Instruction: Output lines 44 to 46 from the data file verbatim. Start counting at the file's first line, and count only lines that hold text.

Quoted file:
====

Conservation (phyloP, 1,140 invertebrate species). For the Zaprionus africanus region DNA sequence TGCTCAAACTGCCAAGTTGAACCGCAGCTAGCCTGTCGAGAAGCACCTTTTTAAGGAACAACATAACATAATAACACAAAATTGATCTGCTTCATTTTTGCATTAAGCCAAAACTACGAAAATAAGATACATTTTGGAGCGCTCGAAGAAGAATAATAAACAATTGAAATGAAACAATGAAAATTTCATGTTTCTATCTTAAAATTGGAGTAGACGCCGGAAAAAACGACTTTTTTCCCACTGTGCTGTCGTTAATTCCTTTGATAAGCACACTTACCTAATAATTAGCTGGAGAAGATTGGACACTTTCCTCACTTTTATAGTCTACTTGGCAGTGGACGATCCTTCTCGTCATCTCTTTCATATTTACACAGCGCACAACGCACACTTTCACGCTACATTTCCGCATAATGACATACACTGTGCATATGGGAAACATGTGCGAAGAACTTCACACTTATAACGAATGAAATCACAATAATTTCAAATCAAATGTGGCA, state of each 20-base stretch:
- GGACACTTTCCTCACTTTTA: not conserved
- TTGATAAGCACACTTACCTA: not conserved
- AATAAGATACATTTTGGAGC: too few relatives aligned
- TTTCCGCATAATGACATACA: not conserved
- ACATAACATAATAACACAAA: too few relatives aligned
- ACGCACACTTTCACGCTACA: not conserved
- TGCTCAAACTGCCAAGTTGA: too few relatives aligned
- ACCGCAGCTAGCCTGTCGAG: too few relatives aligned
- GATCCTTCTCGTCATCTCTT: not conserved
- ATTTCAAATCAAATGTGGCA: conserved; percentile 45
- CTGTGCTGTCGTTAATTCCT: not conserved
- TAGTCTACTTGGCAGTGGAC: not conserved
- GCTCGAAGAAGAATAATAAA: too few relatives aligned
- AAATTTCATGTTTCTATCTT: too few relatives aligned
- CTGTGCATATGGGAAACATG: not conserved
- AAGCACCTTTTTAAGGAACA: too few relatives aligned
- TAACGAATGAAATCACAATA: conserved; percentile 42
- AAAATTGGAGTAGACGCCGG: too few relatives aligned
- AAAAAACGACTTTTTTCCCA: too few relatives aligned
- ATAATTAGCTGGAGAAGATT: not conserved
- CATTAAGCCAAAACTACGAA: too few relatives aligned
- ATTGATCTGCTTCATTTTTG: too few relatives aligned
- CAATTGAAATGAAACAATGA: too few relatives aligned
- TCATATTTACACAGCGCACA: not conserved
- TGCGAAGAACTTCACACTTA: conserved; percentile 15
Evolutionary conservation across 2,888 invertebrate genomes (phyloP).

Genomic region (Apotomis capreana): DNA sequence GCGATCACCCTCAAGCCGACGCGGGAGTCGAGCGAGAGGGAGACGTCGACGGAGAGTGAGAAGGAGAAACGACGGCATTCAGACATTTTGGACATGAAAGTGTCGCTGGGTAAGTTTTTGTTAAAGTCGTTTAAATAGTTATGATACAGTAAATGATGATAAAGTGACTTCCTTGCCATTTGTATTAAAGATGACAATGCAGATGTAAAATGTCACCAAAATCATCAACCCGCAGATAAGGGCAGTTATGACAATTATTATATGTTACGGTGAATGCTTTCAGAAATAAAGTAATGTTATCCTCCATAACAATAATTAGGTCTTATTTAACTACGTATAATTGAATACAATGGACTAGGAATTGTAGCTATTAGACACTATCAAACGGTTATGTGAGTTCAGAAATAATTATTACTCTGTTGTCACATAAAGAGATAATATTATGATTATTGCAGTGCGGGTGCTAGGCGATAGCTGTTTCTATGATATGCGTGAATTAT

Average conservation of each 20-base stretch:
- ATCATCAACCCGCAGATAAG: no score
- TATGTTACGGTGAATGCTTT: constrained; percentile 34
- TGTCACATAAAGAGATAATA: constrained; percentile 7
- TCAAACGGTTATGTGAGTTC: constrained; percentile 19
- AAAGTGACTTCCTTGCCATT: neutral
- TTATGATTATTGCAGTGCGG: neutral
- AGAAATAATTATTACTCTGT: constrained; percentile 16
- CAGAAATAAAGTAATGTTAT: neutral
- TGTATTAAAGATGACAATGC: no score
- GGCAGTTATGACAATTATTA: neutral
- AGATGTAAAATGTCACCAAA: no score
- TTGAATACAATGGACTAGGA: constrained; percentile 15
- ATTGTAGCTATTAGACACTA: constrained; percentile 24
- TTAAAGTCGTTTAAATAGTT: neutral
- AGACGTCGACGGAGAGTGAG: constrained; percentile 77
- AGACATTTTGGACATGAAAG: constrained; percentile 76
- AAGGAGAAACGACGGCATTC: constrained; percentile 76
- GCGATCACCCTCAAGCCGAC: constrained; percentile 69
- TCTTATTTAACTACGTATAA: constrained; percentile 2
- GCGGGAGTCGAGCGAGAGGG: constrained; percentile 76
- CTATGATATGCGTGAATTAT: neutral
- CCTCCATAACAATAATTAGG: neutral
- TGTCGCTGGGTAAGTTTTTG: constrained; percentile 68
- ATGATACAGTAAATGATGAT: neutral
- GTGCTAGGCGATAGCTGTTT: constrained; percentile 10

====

- AGACGTCGACGGAGAGTGAG: constrained; percentile 77
- AGACATTTTGGACATGAAAG: constrained; percentile 76
- AAGGAGAAACGACGGCATTC: constrained; percentile 76